• Get your new smartphone now, pay only $49/month for two years.
  • Get your credit card now, first month 0% APR later 20%.
  • First 3 months free, $X after that.

We have all seen this type of advertising. Time and again most people will take these deals and feel totally fine. We want instant gratification; consequences be damned.

The Current Moment Bias

When we have to make a choice, then we often chose to have pleasure now and leave the pain for later. If you have to decide what you will have for a snack next week, your choice between healthy and tasty will be healthy. The same choice right now usually leads to a less healthy but tastier option.

A 1998 study showed that, when making food choices for the coming week, 74% of participants chose fruit. But when the food choice was for the current day, 70% chose chocolate.

current moment bias

Confirmation bias

We search, interpret, and recall information in a way that confirms our beliefs and hypotheses. In marketing, we can use the confirmation bias by asking leading questions. For example in a study people were asked about their social lives in two different ways. First “Are you happy with your social life?” or second “Are you unhappy with your social life?” In the first condition, people felt that they were more satisfied than participants in the second group.

Related to confirmation bias is a preference for early information. Great copywriters know instinctively that the word order influences how we perceive ideas. This has been confirmed by research. When you list positive aspects before the negative, people form a more positive impression of someone. In the experiment, some participants were presented a list beginning with positive words “intelligent, industrious, impulsive, critical, stubborn, envious.” Others got the same list in reverse.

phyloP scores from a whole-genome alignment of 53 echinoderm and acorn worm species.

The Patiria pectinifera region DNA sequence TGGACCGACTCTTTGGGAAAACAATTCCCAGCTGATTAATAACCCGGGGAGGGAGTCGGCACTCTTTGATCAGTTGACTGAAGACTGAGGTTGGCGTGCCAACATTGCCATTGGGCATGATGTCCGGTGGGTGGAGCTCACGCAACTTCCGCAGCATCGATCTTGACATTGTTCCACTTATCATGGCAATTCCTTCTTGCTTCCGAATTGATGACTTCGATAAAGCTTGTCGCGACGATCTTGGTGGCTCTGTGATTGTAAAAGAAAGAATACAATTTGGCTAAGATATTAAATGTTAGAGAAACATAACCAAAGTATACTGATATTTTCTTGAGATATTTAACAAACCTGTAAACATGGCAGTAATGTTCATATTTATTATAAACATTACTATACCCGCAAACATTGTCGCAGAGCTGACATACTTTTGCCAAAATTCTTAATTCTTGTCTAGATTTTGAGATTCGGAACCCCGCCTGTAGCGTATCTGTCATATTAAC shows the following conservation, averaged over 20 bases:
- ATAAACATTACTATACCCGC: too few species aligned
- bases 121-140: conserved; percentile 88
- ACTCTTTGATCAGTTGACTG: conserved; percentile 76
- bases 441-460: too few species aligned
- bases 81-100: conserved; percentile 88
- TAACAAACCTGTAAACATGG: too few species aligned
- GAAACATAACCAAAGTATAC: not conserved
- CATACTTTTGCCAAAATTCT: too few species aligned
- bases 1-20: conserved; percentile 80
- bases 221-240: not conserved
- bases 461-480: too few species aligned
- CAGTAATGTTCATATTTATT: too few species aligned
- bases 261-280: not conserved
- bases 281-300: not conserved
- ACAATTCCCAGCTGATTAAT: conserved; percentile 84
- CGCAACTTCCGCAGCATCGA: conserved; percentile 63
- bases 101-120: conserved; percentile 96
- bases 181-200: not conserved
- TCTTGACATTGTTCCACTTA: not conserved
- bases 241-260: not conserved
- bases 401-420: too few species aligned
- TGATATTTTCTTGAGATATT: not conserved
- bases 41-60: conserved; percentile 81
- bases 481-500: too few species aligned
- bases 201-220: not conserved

But I didn’t add confirmation bias here as a marketing tool. For you, as a marketer, it is important to avoid confirmation bias in your own work. Whenever you experiment with different marketing tools, make sure the results are really there and not just a figment of your imagination.

Try to contradict your own ideas, so you will understand what’s working and what’s just a coincidence. This will make you a better marketer, and you will build a cache of tools that work more often than they don’t.

Observer-expectancy effect

This is another cognitive bias that you as a marketer should avoid. This happens when a marketer expects a given result and therefore unconsciously manipulates an experiment or misinterprets data to find it.

Observer-expectancy effect is most notable when analyzing data and discussing the results. Most of us have an opinion about what the results of a campaign mean and tend to lean towards the explanations we expected. To avoid potential mistakes try to be as objective as possible.

Bias blind spots

Of course, the last two cognitive mistakes are something you would never make. The reason you think that is that we see cognitive biases more in others than in ourselves. Everyone thinks that they are less biased than other people.

We think we know how and why we make our decisions and we know that we don’t have a bias. We are objective and reasonable people after all. However, most of our decisions are the influenced by unconscious processes, and we can’t see them. Unconscious processes are hidden leading us to think we don’t have them.

Teaching and using statistics did not develop an intuitive sense of the reliability of statistical results in small samples. Our judgments were biased… – Daniel Kahneman

Cognitive biases and mental heuristics: 92 Decision-making, belief, and behavioral biases + 26 Social biases + 51 Memory errors and biases and

Homework assignment: Go to Wikipedia list, pick one every day and find ways to use it in your marketing.

Photo credits: Russ and Cupcake